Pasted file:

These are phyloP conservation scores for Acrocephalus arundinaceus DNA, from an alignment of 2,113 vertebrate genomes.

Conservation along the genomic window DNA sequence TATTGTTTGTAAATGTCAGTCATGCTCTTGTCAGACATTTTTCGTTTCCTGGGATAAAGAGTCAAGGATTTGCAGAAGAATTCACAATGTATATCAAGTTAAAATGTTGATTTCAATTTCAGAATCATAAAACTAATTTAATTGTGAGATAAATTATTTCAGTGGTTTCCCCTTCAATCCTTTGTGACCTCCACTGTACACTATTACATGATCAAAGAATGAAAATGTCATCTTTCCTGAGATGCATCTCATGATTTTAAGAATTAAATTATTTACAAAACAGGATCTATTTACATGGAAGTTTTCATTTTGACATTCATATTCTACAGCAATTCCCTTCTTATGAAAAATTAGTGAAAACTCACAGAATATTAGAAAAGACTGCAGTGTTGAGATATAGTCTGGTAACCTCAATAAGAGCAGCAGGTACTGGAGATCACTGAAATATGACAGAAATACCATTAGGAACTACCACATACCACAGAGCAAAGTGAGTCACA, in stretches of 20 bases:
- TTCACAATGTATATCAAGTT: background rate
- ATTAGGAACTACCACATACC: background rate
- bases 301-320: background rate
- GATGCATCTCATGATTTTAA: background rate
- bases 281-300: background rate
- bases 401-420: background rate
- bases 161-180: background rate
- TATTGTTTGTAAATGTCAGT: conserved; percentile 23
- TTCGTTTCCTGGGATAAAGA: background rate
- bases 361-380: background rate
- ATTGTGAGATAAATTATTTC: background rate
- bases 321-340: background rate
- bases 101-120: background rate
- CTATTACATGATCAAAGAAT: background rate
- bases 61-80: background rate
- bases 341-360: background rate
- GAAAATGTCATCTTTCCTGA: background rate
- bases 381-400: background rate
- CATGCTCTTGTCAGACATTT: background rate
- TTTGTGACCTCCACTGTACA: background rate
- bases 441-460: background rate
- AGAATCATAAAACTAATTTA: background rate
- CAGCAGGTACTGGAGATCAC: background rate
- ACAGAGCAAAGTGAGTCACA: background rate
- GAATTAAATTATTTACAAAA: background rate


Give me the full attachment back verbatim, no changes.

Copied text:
These are phyloP conservation scores for Acrocephalus arundinaceus DNA, from an alignment of 2,113 vertebrate genomes.

Conservation along the genomic window DNA sequence TATTGTTTGTAAATGTCAGTCATGCTCTTGTCAGACATTTTTCGTTTCCTGGGATAAAGAGTCAAGGATTTGCAGAAGAATTCACAATGTATATCAAGTTAAAATGTTGATTTCAATTTCAGAATCATAAAACTAATTTAATTGTGAGATAAATTATTTCAGTGGTTTCCCCTTCAATCCTTTGTGACCTCCACTGTACACTATTACATGATCAAAGAATGAAAATGTCATCTTTCCTGAGATGCATCTCATGATTTTAAGAATTAAATTATTTACAAAACAGGATCTATTTACATGGAAGTTTTCATTTTGACATTCATATTCTACAGCAATTCCCTTCTTATGAAAAATTAGTGAAAACTCACAGAATATTAGAAAAGACTGCAGTGTTGAGATATAGTCTGGTAACCTCAATAAGAGCAGCAGGTACTGGAGATCACTGAAATATGACAGAAATACCATTAGGAACTACCACATACCACAGAGCAAAGTGAGTCACA, in stretches of 20 bases:
- TTCACAATGTATATCAAGTT: background rate
- ATTAGGAACTACCACATACC: background rate
- bases 301-320: background rate
- GATGCATCTCATGATTTTAA: background rate
- bases 281-300: background rate
- bases 401-420: background rate
- bases 161-180: background rate
- TATTGTTTGTAAATGTCAGT: conserved; percentile 23
- TTCGTTTCCTGGGATAAAGA: background rate
- bases 361-380: background rate
- ATTGTGAGATAAATTATTTC: background rate
- bases 321-340: background rate
- bases 101-120: background rate
- CTATTACATGATCAAAGAAT: background rate
- bases 61-80: background rate
- bases 341-360: background rate
- GAAAATGTCATCTTTCCTGA: background rate
- bases 381-400: background rate
- CATGCTCTTGTCAGACATTT: background rate
- TTTGTGACCTCCACTGTACA: background rate
- bases 441-460: background rate
- AGAATCATAAAACTAATTTA: background rate
- CAGCAGGTACTGGAGATCAC: background rate
- ACAGAGCAAAGTGAGTCACA: background rate
- GAATTAAATTATTTACAAAA: background rate